Worrying about family, worrying about empty shopping shelves, worrying for those who are in ill health and can’t help themselves. With everything going on in the world right now, it was a relief to retreat into the garden this weekend. As the sun shone brightly in the sky, I took it as a sign that we’re all going to be OK.
With the kitchen garden now established, this year I’m focusing on colour, blooms and wildlife. Not wanting to use any chemicals in our garden, I’ve been trying to bring in bees, butterflies and other creatures to pollinate our fruit and veggies and to get rid of unwanted pests. I have a real sense of wellbeing when I hear the gentle buzz of a bee going about his daily business. It puts life into perspective, which is just the tonic for me in the current climate.
I created an area in the kitchen garden that we named ‘Bugmetroplis’, which provides rent-free accommodation for the insects with penthouse views of the veggie beds. And this weekend I’ve also added haute cuisine dining to the establishment! In three separate areas of the garden, I’ve sown wild flowers that will not only feed my pollinators, but will also act as a refuge for the wildlife. So if Bugmetroplis has no free rooms, they can still take comfort in the wildflower surroundings.
I used three different seed mixes from Thompson and Morgan. One specifically for pollinators, which I sowed in Bugmetropolis. One of the other mixes was for for shaded areas, which I sowed around our fruit trees. The final mix was an annuals mix, which I wanted for a patch near to the house. For nearly a year, this area was my dumping ground as we were undergoing the house renovations. From old ovens to rubble, it all sat here. Finally able to clear the area, I was left with a blank canvas. Unfortunately, I can’t create anything permanent in this space as we’ll need to dig up the ground to lay a waste pipe at some point. However, an annual wild flower mix is perfect as a short-term solution.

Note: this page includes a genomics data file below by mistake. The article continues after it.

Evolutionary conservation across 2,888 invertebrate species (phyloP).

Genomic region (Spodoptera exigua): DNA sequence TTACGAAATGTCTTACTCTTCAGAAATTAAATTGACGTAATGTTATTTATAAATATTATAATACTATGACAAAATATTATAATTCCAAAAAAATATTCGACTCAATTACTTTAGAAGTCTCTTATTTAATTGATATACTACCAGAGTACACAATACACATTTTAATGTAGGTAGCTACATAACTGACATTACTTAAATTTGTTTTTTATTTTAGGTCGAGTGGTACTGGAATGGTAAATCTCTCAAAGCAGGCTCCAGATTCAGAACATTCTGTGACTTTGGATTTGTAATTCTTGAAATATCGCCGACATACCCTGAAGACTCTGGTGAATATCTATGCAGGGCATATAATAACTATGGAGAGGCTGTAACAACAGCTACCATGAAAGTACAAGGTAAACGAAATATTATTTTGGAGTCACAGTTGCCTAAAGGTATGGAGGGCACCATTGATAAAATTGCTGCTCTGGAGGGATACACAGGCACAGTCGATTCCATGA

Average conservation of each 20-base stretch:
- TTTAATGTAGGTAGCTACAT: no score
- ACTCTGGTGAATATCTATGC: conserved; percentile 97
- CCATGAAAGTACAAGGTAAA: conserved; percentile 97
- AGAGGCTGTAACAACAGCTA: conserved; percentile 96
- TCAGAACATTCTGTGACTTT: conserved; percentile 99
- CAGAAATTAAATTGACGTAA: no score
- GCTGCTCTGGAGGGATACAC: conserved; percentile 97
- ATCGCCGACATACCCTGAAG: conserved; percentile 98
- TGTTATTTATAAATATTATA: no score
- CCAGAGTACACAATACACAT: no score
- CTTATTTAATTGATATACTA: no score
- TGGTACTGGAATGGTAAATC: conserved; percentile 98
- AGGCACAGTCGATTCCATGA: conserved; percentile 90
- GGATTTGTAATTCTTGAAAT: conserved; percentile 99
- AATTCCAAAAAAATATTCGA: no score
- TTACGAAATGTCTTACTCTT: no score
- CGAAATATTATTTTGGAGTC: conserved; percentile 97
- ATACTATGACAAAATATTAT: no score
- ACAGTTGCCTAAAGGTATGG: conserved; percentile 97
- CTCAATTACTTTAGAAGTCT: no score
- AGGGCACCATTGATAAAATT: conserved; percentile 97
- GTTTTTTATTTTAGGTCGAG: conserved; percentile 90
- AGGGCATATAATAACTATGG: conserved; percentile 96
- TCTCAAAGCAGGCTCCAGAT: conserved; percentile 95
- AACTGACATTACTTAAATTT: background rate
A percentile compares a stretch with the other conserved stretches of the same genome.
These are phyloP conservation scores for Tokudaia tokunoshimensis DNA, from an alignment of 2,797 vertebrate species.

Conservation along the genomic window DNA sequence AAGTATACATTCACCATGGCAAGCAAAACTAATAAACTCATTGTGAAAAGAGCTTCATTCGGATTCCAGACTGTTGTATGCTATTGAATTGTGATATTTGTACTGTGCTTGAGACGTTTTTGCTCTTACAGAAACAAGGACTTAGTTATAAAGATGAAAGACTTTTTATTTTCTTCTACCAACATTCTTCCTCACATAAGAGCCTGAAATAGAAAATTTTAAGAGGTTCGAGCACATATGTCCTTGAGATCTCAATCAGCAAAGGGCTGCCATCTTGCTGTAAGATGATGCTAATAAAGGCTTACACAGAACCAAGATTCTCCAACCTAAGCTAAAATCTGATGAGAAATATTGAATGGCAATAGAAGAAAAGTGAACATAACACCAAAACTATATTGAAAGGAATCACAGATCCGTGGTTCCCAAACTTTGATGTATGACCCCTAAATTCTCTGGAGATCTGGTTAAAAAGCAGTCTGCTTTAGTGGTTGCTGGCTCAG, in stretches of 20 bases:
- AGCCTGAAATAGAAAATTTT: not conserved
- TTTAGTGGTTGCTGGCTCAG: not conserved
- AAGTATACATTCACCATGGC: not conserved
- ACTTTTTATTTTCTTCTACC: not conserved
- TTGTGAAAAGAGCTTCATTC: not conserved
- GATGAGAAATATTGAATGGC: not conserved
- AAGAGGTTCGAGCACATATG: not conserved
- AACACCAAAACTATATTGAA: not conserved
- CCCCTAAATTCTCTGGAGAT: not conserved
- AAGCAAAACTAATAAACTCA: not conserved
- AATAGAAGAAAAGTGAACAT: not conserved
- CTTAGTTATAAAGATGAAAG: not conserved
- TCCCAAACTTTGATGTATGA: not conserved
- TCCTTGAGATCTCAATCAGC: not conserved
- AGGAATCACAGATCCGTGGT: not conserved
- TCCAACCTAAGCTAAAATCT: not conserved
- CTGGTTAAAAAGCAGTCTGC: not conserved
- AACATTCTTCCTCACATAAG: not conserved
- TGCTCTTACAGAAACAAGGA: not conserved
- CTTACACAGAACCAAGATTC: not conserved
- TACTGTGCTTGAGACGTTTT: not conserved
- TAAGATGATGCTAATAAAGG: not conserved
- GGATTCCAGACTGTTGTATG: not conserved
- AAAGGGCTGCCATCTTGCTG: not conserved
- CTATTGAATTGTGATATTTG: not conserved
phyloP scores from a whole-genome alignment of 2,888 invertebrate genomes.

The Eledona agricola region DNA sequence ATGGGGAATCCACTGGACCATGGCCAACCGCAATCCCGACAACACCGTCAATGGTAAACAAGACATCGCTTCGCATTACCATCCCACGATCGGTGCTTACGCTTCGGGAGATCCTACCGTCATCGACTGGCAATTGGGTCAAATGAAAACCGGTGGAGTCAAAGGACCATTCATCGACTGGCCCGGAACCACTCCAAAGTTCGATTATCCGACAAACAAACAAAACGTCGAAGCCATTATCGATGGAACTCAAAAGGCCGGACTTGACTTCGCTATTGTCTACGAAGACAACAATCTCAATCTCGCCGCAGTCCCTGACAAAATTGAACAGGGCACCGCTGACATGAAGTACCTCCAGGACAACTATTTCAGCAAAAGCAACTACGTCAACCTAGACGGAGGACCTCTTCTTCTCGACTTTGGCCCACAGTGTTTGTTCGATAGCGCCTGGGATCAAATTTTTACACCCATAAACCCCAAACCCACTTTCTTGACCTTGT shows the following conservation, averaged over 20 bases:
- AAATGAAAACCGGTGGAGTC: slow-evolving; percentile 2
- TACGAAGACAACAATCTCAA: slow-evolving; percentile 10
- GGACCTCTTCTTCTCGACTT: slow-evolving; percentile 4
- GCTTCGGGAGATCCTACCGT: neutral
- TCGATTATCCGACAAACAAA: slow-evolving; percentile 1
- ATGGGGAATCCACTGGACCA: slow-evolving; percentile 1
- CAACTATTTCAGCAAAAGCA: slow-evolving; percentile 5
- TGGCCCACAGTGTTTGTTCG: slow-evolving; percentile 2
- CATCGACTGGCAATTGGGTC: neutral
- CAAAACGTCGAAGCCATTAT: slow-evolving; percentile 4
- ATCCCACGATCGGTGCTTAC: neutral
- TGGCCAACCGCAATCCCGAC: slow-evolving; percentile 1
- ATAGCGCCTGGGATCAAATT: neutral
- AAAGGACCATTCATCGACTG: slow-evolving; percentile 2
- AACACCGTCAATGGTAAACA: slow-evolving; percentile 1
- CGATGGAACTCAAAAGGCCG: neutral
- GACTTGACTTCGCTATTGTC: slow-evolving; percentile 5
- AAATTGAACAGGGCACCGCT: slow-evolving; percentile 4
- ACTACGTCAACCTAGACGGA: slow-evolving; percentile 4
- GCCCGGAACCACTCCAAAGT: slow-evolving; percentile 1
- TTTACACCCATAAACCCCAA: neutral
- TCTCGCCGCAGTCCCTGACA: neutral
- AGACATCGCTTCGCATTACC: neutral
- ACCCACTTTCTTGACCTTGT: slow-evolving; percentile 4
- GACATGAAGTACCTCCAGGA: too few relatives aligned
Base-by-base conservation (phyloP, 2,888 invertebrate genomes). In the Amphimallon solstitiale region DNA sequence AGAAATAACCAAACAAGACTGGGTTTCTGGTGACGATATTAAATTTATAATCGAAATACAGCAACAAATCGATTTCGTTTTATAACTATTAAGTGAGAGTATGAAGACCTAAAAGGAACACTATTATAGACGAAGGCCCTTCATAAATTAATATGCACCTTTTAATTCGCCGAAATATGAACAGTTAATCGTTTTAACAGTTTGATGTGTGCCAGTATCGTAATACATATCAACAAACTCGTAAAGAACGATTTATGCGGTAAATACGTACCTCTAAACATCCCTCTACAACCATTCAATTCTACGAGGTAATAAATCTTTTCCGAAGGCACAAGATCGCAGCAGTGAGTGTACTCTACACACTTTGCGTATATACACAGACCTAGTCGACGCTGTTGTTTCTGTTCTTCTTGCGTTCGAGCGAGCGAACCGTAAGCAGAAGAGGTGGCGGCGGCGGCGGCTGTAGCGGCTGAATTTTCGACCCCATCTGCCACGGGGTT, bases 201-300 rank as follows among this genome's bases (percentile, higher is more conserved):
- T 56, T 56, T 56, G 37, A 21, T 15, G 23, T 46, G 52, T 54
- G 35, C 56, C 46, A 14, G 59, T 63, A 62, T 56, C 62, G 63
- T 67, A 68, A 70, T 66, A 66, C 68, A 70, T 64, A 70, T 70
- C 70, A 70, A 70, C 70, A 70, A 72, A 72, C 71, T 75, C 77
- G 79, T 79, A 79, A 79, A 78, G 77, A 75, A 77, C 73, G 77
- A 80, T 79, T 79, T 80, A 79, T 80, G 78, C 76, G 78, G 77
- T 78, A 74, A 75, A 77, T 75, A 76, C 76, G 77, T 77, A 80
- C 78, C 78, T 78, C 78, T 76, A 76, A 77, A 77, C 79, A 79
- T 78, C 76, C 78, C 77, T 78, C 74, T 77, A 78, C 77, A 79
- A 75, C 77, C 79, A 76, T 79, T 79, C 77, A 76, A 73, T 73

Ensuring all three areas were cleared of weeds and stones, I created a fine tilth. Then, I sparingly scattered the seed, and gently raked over. I then gave all areas a water with a fine hose head, to avoid disturbing the seed.
With my part done, I’m hoping Mother Nature will do hers by germinating these wildlife spaces. All being well, the Agents of Field bug business will soon be big news on the pollinating scene. Bees and butterflies will be travelling from miles around just to get a taste of the highlife.
On a final note, this a time where we need to be there for one another. So take time to phone or video chat with family, friends and neighbours. Help those who might be struggling, through a good deed or a kind word, but please look after yourselves.